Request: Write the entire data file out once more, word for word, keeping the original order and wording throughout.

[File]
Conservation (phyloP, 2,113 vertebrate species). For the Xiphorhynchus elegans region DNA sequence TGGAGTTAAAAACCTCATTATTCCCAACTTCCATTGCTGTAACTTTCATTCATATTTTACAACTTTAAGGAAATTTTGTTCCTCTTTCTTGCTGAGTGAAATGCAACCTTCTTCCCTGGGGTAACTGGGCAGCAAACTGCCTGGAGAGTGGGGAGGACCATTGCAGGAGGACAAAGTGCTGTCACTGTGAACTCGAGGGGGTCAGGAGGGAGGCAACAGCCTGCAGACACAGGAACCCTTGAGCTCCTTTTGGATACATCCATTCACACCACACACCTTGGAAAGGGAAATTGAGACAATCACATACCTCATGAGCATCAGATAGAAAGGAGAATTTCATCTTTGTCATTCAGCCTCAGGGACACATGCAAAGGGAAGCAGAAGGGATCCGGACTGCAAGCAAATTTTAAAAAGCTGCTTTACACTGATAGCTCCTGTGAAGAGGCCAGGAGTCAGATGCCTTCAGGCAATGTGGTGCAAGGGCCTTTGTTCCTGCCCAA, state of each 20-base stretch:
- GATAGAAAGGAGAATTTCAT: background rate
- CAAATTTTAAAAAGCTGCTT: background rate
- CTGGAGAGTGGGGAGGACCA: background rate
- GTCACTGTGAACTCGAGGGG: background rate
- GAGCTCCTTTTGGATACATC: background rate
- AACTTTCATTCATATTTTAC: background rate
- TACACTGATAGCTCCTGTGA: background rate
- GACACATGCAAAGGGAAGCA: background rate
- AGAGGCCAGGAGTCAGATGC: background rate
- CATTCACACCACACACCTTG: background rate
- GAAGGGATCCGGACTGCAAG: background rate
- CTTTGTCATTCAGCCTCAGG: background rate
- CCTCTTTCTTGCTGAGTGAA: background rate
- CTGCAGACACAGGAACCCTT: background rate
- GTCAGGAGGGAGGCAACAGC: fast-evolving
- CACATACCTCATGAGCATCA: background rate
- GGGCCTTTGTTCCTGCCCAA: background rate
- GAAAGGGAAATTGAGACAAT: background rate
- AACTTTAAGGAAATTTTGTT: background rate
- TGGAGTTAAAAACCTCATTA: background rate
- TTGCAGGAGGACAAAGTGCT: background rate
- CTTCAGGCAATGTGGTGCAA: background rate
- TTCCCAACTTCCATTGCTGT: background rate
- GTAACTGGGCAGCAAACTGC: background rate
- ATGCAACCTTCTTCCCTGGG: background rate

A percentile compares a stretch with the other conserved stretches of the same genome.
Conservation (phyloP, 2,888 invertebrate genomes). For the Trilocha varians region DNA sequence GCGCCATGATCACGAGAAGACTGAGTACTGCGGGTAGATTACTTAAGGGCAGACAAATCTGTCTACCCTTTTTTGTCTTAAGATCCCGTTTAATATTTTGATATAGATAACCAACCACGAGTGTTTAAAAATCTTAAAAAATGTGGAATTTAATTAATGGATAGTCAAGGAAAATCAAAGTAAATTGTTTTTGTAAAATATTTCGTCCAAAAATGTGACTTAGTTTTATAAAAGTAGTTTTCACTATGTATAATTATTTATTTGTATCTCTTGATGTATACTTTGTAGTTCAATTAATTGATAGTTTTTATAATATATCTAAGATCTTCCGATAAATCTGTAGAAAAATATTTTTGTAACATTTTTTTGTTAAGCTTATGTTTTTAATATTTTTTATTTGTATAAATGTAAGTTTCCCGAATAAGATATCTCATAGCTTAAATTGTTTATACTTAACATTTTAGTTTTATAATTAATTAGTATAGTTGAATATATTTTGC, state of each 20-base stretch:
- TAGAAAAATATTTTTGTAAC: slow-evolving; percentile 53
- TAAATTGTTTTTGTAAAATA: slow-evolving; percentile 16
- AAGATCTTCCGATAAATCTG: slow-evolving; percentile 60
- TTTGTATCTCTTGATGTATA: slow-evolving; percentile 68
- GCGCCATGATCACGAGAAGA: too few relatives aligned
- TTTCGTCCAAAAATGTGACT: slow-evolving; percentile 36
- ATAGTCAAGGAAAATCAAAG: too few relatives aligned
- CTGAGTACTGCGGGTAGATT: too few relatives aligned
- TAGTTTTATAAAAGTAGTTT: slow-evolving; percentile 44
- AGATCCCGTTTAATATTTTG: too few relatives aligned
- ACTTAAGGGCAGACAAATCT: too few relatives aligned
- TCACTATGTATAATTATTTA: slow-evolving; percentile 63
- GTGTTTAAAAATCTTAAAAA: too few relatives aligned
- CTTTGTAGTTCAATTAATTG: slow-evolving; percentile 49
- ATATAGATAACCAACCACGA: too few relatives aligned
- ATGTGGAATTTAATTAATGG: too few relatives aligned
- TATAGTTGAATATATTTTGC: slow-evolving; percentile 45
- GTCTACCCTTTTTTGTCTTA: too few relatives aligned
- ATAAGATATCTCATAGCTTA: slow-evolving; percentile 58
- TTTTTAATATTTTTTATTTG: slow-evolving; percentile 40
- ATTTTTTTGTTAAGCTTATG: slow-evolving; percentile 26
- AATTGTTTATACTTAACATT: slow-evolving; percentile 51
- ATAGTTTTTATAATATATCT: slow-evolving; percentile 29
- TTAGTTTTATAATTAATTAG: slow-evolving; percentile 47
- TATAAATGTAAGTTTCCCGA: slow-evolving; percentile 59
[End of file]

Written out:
Conservation (phyloP, 2,113 vertebrate species). For the Xiphorhynchus elegans region DNA sequence TGGAGTTAAAAACCTCATTATTCCCAACTTCCATTGCTGTAACTTTCATTCATATTTTACAACTTTAAGGAAATTTTGTTCCTCTTTCTTGCTGAGTGAAATGCAACCTTCTTCCCTGGGGTAACTGGGCAGCAAACTGCCTGGAGAGTGGGGAGGACCATTGCAGGAGGACAAAGTGCTGTCACTGTGAACTCGAGGGGGTCAGGAGGGAGGCAACAGCCTGCAGACACAGGAACCCTTGAGCTCCTTTTGGATACATCCATTCACACCACACACCTTGGAAAGGGAAATTGAGACAATCACATACCTCATGAGCATCAGATAGAAAGGAGAATTTCATCTTTGTCATTCAGCCTCAGGGACACATGCAAAGGGAAGCAGAAGGGATCCGGACTGCAAGCAAATTTTAAAAAGCTGCTTTACACTGATAGCTCCTGTGAAGAGGCCAGGAGTCAGATGCCTTCAGGCAATGTGGTGCAAGGGCCTTTGTTCCTGCCCAA, state of each 20-base stretch:
- GATAGAAAGGAGAATTTCAT: background rate
- CAAATTTTAAAAAGCTGCTT: background rate
- CTGGAGAGTGGGGAGGACCA: background rate
- GTCACTGTGAACTCGAGGGG: background rate
- GAGCTCCTTTTGGATACATC: background rate
- AACTTTCATTCATATTTTAC: background rate
- TACACTGATAGCTCCTGTGA: background rate
- GACACATGCAAAGGGAAGCA: background rate
- AGAGGCCAGGAGTCAGATGC: background rate
- CATTCACACCACACACCTTG: background rate
- GAAGGGATCCGGACTGCAAG: background rate
- CTTTGTCATTCAGCCTCAGG: background rate
- CCTCTTTCTTGCTGAGTGAA: background rate
- CTGCAGACACAGGAACCCTT: background rate
- GTCAGGAGGGAGGCAACAGC: fast-evolving
- CACATACCTCATGAGCATCA: background rate
- GGGCCTTTGTTCCTGCCCAA: background rate
- GAAAGGGAAATTGAGACAAT: background rate
- AACTTTAAGGAAATTTTGTT: background rate
- TGGAGTTAAAAACCTCATTA: background rate
- TTGCAGGAGGACAAAGTGCT: background rate
- CTTCAGGCAATGTGGTGCAA: background rate
- TTCCCAACTTCCATTGCTGT: background rate
- GTAACTGGGCAGCAAACTGC: background rate
- ATGCAACCTTCTTCCCTGGG: background rate

A percentile compares a stretch with the other conserved stretches of the same genome.
Conservation (phyloP, 2,888 invertebrate genomes). For the Trilocha varians region DNA sequence GCGCCATGATCACGAGAAGACTGAGTACTGCGGGTAGATTACTTAAGGGCAGACAAATCTGTCTACCCTTTTTTGTCTTAAGATCCCGTTTAATATTTTGATATAGATAACCAACCACGAGTGTTTAAAAATCTTAAAAAATGTGGAATTTAATTAATGGATAGTCAAGGAAAATCAAAGTAAATTGTTTTTGTAAAATATTTCGTCCAAAAATGTGACTTAGTTTTATAAAAGTAGTTTTCACTATGTATAATTATTTATTTGTATCTCTTGATGTATACTTTGTAGTTCAATTAATTGATAGTTTTTATAATATATCTAAGATCTTCCGATAAATCTGTAGAAAAATATTTTTGTAACATTTTTTTGTTAAGCTTATGTTTTTAATATTTTTTATTTGTATAAATGTAAGTTTCCCGAATAAGATATCTCATAGCTTAAATTGTTTATACTTAACATTTTAGTTTTATAATTAATTAGTATAGTTGAATATATTTTGC, state of each 20-base stretch:
- TAGAAAAATATTTTTGTAAC: slow-evolving; percentile 53
- TAAATTGTTTTTGTAAAATA: slow-evolving; percentile 16
- AAGATCTTCCGATAAATCTG: slow-evolving; percentile 60
- TTTGTATCTCTTGATGTATA: slow-evolving; percentile 68
- GCGCCATGATCACGAGAAGA: too few relatives aligned
- TTTCGTCCAAAAATGTGACT: slow-evolving; percentile 36
- ATAGTCAAGGAAAATCAAAG: too few relatives aligned
- CTGAGTACTGCGGGTAGATT: too few relatives aligned
- TAGTTTTATAAAAGTAGTTT: slow-evolving; percentile 44
- AGATCCCGTTTAATATTTTG: too few relatives aligned
- ACTTAAGGGCAGACAAATCT: too few relatives aligned
- TCACTATGTATAATTATTTA: slow-evolving; percentile 63
- GTGTTTAAAAATCTTAAAAA: too few relatives aligned
- CTTTGTAGTTCAATTAATTG: slow-evolving; percentile 49
- ATATAGATAACCAACCACGA: too few relatives aligned
- ATGTGGAATTTAATTAATGG: too few relatives aligned
- TATAGTTGAATATATTTTGC: slow-evolving; percentile 45
- GTCTACCCTTTTTTGTCTTA: too few relatives aligned
- ATAAGATATCTCATAGCTTA: slow-evolving; percentile 58
- TTTTTAATATTTTTTATTTG: slow-evolving; percentile 40
- ATTTTTTTGTTAAGCTTATG: slow-evolving; percentile 26
- AATTGTTTATACTTAACATT: slow-evolving; percentile 51
- ATAGTTTTTATAATATATCT: slow-evolving; percentile 29
- TTAGTTTTATAATTAATTAG: slow-evolving; percentile 47
- TATAAATGTAAGTTTCCCGA: slow-evolving; percentile 59